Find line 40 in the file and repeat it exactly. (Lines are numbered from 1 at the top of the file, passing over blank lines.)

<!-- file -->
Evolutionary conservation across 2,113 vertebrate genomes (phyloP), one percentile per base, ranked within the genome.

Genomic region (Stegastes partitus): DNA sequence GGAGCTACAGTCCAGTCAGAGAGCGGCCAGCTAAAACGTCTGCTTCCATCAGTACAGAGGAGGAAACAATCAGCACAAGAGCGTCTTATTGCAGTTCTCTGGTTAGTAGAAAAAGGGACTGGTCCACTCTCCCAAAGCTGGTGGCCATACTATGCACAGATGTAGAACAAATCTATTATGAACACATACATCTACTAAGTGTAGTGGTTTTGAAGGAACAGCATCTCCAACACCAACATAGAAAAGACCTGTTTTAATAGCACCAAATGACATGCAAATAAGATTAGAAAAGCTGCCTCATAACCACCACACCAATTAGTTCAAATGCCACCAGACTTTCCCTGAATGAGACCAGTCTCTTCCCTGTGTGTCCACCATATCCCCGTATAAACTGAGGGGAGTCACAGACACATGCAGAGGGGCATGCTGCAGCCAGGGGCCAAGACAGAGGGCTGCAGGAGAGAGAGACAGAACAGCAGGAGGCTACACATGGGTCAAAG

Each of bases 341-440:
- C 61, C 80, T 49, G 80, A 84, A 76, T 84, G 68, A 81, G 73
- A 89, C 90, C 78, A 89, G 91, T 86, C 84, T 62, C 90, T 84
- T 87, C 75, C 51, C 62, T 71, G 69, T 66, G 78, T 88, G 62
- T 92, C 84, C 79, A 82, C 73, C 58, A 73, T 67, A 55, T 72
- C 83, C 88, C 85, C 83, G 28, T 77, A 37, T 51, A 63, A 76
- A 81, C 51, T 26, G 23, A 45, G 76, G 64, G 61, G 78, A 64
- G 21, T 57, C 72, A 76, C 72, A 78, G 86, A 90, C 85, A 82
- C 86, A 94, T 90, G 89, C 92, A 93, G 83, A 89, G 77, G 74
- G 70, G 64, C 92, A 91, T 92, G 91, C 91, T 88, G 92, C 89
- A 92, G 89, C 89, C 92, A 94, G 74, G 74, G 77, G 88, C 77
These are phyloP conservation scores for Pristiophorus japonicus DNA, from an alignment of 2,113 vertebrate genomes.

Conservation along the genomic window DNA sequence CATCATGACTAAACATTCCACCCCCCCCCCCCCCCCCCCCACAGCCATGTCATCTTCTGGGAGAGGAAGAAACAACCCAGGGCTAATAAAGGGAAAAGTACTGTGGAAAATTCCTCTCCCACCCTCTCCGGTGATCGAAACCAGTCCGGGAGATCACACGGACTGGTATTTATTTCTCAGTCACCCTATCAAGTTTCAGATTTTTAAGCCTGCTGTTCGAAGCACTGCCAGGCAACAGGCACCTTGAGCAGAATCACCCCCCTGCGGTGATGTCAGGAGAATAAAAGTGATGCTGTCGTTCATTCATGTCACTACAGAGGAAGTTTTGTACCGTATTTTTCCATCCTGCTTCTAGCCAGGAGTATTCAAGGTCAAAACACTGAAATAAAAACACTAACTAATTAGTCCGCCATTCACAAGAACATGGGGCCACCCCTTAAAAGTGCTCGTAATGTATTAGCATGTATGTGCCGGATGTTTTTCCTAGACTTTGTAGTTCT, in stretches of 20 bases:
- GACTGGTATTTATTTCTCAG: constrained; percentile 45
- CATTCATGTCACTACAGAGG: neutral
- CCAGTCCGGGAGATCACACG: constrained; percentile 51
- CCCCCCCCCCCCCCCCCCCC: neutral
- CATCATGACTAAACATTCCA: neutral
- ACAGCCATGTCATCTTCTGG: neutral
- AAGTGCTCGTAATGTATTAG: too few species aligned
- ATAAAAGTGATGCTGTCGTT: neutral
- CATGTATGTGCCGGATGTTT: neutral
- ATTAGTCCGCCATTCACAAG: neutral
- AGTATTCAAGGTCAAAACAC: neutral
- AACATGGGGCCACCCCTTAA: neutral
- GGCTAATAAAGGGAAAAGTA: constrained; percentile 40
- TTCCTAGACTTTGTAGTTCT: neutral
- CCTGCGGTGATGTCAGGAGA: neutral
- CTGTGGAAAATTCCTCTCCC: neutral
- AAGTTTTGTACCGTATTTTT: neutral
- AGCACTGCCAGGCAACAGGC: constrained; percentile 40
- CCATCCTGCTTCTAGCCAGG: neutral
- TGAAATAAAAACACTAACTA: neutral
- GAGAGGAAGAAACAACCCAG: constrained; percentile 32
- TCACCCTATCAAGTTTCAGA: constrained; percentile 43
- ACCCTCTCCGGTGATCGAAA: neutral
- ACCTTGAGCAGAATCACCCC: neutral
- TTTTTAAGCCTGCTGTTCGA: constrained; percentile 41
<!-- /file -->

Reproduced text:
- TTTTTAAGCCTGCTGTTCGA: constrained; percentile 41